Advertisement

N.W.T. integrity watchdog dismisses 2 complaints against former MLAs

Paulie Chinna, left, and Katrina Nokleby were both N.W.T. MLAs when members of the public filed complaints against them. Those complaints have now been dismissed by the territory's integrity commissioner.  (CBC - image credit)
Paulie Chinna, left, and Katrina Nokleby were both N.W.T. MLAs when members of the public filed complaints against them. Those complaints have now been dismissed by the territory's integrity commissioner. (CBC - image credit)

The N.W.T.'s integrity commissioner has dismissed two complaints, against former MLAs Katrina Nokleby and Paulie Chinna.

In separate decisions on Tuesday, integrity commissioner David Phillip Jones wrote that, since neither Nokleby nor Chinna was re-elected to the Legislative Assembly last fall, there would be "no practical purpose" in pursuing the complaints. He also found one of the complaints to be "frivolous and vexatious."

Both complaints involved allegations that the former MLAs had breached their code of conduct during separate interactions with members of the public.

In his decisions, Jones wrote that members aren't necessarily absolved of obligations under the code of conduct just because they weren't re-elected.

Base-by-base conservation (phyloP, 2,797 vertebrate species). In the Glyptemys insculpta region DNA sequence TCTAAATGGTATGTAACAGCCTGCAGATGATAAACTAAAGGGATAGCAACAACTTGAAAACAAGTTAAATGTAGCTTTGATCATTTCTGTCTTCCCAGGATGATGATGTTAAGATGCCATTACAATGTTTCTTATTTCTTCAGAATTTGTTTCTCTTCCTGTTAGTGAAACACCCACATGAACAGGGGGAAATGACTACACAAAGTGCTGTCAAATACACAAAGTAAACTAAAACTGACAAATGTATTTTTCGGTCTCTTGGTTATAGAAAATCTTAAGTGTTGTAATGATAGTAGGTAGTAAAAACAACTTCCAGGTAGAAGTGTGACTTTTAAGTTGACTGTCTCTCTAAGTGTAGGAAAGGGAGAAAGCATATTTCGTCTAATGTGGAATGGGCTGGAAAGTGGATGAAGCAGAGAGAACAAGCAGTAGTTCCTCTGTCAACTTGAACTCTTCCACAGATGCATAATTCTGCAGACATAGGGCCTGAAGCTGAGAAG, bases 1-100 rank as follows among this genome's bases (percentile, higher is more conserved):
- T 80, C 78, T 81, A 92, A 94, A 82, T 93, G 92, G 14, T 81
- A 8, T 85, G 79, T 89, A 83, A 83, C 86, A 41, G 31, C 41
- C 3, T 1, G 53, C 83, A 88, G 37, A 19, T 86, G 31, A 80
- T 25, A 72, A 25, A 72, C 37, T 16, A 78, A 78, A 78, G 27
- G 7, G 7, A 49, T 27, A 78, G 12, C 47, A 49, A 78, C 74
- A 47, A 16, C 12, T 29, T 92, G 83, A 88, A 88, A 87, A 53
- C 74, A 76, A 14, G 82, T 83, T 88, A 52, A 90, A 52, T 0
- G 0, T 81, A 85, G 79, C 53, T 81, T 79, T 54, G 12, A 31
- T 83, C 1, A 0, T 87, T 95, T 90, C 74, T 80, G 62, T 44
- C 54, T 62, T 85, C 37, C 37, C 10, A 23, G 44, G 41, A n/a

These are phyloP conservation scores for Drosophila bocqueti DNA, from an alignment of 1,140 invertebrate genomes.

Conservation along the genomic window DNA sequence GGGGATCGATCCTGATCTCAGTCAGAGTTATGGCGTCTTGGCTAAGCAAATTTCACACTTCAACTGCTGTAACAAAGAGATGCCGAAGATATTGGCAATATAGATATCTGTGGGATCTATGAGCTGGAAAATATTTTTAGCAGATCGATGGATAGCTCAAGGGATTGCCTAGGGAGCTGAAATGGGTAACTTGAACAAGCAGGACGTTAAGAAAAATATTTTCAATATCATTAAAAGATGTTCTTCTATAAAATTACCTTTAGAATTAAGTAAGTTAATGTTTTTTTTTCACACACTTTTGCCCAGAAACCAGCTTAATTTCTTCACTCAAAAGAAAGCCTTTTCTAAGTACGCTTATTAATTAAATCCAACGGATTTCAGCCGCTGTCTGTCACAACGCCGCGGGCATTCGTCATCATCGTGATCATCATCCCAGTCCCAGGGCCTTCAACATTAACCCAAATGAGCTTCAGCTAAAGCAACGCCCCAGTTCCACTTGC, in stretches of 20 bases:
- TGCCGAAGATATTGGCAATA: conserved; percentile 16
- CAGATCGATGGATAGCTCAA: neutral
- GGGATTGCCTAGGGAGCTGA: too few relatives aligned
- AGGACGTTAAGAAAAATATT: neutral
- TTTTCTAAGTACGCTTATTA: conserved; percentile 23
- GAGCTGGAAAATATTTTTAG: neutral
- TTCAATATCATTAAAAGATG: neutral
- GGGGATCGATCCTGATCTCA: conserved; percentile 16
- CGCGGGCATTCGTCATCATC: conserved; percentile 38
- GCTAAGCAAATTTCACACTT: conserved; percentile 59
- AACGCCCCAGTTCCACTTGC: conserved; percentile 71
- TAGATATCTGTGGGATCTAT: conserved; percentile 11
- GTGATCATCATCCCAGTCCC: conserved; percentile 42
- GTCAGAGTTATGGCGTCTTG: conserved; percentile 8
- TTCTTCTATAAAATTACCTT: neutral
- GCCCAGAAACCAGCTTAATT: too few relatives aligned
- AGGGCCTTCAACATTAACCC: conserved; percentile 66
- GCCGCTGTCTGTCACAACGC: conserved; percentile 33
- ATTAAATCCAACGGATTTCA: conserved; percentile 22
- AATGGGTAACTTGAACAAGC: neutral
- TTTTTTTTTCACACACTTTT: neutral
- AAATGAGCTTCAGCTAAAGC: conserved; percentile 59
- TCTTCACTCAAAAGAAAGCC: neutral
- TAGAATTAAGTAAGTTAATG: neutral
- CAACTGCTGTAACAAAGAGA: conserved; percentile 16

"In other circumstances, an inquiry might well be appropriate," Jones wrote.

The complaint against Chinna, who was the Sahtu MLA at the time, dates to Aug. 10. Arnold Manuel alleged that she made "rude" statements to him when they were at the Inuvik airport café.

The complaint against Nokleby, who was the Great Slave MLA at the time, dates to Oct. 1 and alleges she made "rude and abusive" statements to Nancy Vail, who was camping on a vacant lot across from Nokleby's house.

Jones also found that this complaint from Vail was "frivolous and vexatious, and not made in good faith." He pointed to Vail's "long-time public critique" of Nokleby, and Vail's various efforts to publicize this particular complaint, including taking it to the RCMP, the then-Speaker of the Legislative Assembly, and the media.

In both decisions, while acknowledging the high standards set out in the MLA code of conduct, Jones wrote that the code isn't supposed to be used for personal vendettas against members, "who are human, not required to be perfect, and do not deserve to be criticized for the woof and warp of everyday life."